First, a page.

The adult male redhead has a chestnut-red head, black breast and rear end, and gray body and wing stripes. The bill is blue with a black tip. The female is brown with a darker back, a black-tipped blue bill, a gray wing stripe, and a buffy eye ring and face. The female voice is a soft greb, the male’s is loud, nasal waoh.
A member of a group of ducks called pochards, diving ducks, or bay ducks, redheads dive completely underwater to forage. Compared to dabbling or dipping ducks, they have smaller wings relative to their body weight, so they must work harder to take off from the water surface. To take flight, they must run along the surface of the water, patting their feet on the surface, to gain speed and lift until they are airborne. The feet are located farther back on their bodies than on dabblers, making them sit more upright when on land.
Similar species: The male canvasback has a white body (not gray), and its long bill is blackish. It has a sloping head and bill and is larger.
Length: 19 inches (tip of bill to tip of tail).
Habitat and Conservation
Redheads dive to forage on aquatic vegetation and invertebrates in marshes, sloughs, ponds, lakes, reservoirs, and streams with abundant submerged aquatic vegetation and open (ice-free) water. They often occur in mixed-species flocks of other bay or diving ducks, including lesser scaup, ring-necked ducks, and canvasbacks.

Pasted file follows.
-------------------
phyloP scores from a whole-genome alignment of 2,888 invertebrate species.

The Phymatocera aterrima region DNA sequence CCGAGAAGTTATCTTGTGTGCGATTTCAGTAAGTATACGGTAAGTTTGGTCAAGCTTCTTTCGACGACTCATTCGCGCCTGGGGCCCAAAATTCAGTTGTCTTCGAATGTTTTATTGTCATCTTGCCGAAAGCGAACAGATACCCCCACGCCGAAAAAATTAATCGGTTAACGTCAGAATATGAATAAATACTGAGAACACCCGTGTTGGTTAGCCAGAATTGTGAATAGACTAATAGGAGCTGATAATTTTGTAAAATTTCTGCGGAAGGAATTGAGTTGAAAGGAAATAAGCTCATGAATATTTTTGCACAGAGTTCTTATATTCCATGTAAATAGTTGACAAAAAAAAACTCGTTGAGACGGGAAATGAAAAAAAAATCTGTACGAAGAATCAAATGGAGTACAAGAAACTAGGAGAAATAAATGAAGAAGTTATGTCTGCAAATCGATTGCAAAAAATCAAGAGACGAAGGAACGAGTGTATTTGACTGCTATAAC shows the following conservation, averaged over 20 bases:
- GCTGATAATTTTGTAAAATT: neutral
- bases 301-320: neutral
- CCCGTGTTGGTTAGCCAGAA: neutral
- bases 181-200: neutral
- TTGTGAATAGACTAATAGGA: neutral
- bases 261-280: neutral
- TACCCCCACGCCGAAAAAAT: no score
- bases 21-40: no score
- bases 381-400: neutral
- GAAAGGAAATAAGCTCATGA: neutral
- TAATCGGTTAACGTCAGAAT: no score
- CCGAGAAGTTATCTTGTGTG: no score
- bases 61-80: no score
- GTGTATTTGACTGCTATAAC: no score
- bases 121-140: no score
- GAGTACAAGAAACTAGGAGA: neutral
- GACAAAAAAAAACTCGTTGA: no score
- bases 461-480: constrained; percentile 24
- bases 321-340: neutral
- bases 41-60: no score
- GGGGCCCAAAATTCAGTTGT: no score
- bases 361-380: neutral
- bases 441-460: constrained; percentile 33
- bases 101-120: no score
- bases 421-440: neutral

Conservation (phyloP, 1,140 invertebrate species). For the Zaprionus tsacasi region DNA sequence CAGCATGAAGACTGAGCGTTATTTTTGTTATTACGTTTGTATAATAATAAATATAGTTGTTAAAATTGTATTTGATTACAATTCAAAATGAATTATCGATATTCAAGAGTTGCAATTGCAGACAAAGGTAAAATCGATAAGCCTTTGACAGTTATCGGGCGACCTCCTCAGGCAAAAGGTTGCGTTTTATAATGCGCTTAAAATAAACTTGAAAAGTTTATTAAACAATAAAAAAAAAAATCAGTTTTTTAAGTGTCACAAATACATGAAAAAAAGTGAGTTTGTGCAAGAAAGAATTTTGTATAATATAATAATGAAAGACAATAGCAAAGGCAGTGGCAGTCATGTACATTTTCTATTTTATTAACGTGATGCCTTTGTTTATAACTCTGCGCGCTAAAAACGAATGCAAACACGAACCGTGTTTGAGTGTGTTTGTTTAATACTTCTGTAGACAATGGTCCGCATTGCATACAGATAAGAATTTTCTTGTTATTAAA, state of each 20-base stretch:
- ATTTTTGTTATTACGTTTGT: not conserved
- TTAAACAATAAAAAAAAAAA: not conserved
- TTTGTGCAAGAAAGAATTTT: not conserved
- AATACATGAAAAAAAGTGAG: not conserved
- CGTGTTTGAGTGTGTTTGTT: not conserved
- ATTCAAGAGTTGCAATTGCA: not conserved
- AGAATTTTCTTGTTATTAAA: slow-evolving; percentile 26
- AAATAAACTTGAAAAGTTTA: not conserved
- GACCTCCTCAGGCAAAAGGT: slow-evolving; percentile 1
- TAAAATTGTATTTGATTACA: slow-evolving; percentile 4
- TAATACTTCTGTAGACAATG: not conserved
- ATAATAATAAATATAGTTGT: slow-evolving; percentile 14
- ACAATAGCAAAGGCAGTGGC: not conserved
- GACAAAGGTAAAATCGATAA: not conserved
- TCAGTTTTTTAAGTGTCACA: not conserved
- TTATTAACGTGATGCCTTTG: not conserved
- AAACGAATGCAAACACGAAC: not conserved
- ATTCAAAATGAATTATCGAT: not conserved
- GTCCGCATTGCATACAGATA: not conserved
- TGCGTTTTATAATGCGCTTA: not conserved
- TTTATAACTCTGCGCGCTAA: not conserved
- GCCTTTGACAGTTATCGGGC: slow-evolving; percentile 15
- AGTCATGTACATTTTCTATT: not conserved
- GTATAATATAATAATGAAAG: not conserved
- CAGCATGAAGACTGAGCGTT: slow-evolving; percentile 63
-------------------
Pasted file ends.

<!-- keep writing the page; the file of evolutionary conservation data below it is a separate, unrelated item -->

Like other diving ducks, redheads dive completely underwater to forage, but they can forage by dabbling when necessary. Foods include roots, shoots, and other parts of aquatic plants, and some small aquatic animals, especially snails and clams.
Uncommon migrant. Not known to breed in the state, although rarely observed in summer. Rare but reported statewide in winter in small groups.
Like many other migratory waterfowl, redheads are usually seen in Missouri as they fly through in spring and fall between their northern breeding grounds and their overwintering territory in western North America. Interestingly, redheads often lay eggs in the nests of other redheads as well as of other ducks. This nest parasitism makes them something like cowbirds. However, unlike cowbirds, which only lay eggs in other birds’ nests, the parasitically laid eggs of redheads rarely hatch.
As with other migratory waterfowl, redhead numbers are tracked and game laws structured to keep populations healthy. People hunt ducks for the challenge, the meat, and simply to be outdoors doing something humans have done for ages.
Animals that migrate play important ecological roles in both breeding and overwintering territories. They also influence the ecology of every region they travel through in spring and fall.